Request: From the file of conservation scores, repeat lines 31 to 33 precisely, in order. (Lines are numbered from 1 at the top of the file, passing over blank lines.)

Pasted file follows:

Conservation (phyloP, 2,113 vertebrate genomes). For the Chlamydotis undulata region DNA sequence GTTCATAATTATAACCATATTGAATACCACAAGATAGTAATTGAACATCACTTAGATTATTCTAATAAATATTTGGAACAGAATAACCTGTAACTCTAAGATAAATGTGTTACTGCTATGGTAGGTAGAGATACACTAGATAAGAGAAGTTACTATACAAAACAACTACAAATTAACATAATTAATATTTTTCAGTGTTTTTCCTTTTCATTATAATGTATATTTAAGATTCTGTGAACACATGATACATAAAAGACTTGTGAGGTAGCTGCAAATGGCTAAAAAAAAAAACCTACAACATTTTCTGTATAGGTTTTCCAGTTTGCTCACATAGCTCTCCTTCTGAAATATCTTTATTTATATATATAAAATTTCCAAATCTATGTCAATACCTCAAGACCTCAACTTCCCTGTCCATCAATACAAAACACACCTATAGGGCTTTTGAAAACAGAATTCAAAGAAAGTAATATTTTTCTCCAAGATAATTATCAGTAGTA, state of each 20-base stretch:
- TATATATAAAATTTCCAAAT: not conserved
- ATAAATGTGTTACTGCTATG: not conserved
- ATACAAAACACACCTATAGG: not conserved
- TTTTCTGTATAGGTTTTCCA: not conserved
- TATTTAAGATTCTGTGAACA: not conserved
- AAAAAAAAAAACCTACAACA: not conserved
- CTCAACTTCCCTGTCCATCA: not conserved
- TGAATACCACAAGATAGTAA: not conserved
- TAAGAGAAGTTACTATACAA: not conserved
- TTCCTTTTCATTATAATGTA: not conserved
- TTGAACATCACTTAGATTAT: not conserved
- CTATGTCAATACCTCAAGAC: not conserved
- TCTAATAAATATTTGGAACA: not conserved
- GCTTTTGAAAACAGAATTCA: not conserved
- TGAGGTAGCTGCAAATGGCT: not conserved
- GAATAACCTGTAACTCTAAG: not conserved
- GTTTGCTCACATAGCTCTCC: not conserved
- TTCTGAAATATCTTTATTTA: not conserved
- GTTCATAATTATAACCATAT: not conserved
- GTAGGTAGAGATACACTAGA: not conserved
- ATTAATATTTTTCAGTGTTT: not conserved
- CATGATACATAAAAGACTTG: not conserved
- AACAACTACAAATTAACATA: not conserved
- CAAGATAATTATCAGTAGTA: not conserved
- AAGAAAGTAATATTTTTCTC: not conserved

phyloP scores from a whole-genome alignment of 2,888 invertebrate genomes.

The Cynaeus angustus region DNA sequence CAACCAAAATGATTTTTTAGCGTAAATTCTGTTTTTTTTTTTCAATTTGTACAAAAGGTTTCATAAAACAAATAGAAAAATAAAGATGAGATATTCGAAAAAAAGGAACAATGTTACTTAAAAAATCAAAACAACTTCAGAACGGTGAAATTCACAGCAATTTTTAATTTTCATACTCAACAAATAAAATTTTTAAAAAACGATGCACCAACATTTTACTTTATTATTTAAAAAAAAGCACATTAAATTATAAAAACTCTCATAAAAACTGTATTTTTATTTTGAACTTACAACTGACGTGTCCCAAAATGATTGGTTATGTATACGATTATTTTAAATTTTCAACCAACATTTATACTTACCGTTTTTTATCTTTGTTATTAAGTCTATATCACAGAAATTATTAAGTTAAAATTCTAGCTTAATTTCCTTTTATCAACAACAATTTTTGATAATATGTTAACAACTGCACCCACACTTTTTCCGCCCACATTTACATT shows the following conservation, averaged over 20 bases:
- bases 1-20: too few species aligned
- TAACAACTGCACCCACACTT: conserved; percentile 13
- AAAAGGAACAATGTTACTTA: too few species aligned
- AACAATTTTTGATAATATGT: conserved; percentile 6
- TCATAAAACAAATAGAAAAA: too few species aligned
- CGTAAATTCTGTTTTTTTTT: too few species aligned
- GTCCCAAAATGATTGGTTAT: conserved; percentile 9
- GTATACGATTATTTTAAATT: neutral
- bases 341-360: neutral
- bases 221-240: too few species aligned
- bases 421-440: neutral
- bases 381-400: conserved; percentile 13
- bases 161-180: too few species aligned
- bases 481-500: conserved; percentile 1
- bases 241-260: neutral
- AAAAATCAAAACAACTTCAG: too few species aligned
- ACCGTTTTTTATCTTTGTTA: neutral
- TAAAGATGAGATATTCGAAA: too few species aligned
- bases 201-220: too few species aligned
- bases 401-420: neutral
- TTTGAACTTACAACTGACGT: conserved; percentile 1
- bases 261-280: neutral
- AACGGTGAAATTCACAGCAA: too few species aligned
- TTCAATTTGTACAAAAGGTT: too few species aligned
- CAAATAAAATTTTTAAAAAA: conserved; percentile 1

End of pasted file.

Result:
- AAAAGGAACAATGTTACTTA: too few species aligned
- AACAATTTTTGATAATATGT: conserved; percentile 6
- TCATAAAACAAATAGAAAAA: too few species aligned